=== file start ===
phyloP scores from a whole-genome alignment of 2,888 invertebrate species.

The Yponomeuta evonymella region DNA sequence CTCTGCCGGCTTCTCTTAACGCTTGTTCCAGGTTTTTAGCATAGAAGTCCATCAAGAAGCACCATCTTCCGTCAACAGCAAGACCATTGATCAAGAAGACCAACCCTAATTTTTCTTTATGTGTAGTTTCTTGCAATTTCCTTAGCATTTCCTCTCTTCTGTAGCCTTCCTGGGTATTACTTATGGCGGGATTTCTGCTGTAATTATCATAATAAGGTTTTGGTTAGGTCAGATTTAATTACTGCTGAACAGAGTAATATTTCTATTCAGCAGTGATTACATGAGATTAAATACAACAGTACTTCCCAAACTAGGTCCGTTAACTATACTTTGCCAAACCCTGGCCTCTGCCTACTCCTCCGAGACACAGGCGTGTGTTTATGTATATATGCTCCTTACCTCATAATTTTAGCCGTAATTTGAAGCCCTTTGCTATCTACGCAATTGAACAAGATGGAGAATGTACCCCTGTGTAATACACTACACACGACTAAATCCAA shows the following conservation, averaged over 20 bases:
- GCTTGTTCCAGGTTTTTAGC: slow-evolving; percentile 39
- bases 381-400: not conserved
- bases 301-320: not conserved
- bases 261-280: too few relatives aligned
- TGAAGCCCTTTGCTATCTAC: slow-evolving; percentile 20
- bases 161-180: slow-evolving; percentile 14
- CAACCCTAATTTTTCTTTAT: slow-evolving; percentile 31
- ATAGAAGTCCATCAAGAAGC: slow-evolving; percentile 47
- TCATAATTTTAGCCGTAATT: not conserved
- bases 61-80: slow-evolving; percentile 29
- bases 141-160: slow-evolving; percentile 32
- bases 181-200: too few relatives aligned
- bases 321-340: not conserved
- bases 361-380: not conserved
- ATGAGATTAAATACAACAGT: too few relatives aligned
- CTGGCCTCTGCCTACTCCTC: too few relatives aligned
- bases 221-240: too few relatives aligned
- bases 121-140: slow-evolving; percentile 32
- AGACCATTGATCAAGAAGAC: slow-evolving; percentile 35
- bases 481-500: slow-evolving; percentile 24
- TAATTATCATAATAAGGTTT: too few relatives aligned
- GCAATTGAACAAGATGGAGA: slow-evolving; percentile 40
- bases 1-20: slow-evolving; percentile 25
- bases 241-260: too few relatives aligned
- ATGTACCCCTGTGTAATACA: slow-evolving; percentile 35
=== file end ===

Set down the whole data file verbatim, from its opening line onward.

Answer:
phyloP scores from a whole-genome alignment of 2,888 invertebrate species.

The Yponomeuta evonymella region DNA sequence CTCTGCCGGCTTCTCTTAACGCTTGTTCCAGGTTTTTAGCATAGAAGTCCATCAAGAAGCACCATCTTCCGTCAACAGCAAGACCATTGATCAAGAAGACCAACCCTAATTTTTCTTTATGTGTAGTTTCTTGCAATTTCCTTAGCATTTCCTCTCTTCTGTAGCCTTCCTGGGTATTACTTATGGCGGGATTTCTGCTGTAATTATCATAATAAGGTTTTGGTTAGGTCAGATTTAATTACTGCTGAACAGAGTAATATTTCTATTCAGCAGTGATTACATGAGATTAAATACAACAGTACTTCCCAAACTAGGTCCGTTAACTATACTTTGCCAAACCCTGGCCTCTGCCTACTCCTCCGAGACACAGGCGTGTGTTTATGTATATATGCTCCTTACCTCATAATTTTAGCCGTAATTTGAAGCCCTTTGCTATCTACGCAATTGAACAAGATGGAGAATGTACCCCTGTGTAATACACTACACACGACTAAATCCAA shows the following conservation, averaged over 20 bases:
- GCTTGTTCCAGGTTTTTAGC: slow-evolving; percentile 39
- bases 381-400: not conserved
- bases 301-320: not conserved
- bases 261-280: too few relatives aligned
- TGAAGCCCTTTGCTATCTAC: slow-evolving; percentile 20
- bases 161-180: slow-evolving; percentile 14
- CAACCCTAATTTTTCTTTAT: slow-evolving; percentile 31
- ATAGAAGTCCATCAAGAAGC: slow-evolving; percentile 47
- TCATAATTTTAGCCGTAATT: not conserved
- bases 61-80: slow-evolving; percentile 29
- bases 141-160: slow-evolving; percentile 32
- bases 181-200: too few relatives aligned
- bases 321-340: not conserved
- bases 361-380: not conserved
- ATGAGATTAAATACAACAGT: too few relatives aligned
- CTGGCCTCTGCCTACTCCTC: too few relatives aligned
- bases 221-240: too few relatives aligned
- bases 121-140: slow-evolving; percentile 32
- AGACCATTGATCAAGAAGAC: slow-evolving; percentile 35
- bases 481-500: slow-evolving; percentile 24
- TAATTATCATAATAAGGTTT: too few relatives aligned
- GCAATTGAACAAGATGGAGA: slow-evolving; percentile 40
- bases 1-20: slow-evolving; percentile 25
- bases 241-260: too few relatives aligned
- ATGTACCCCTGTGTAATACA: slow-evolving; percentile 35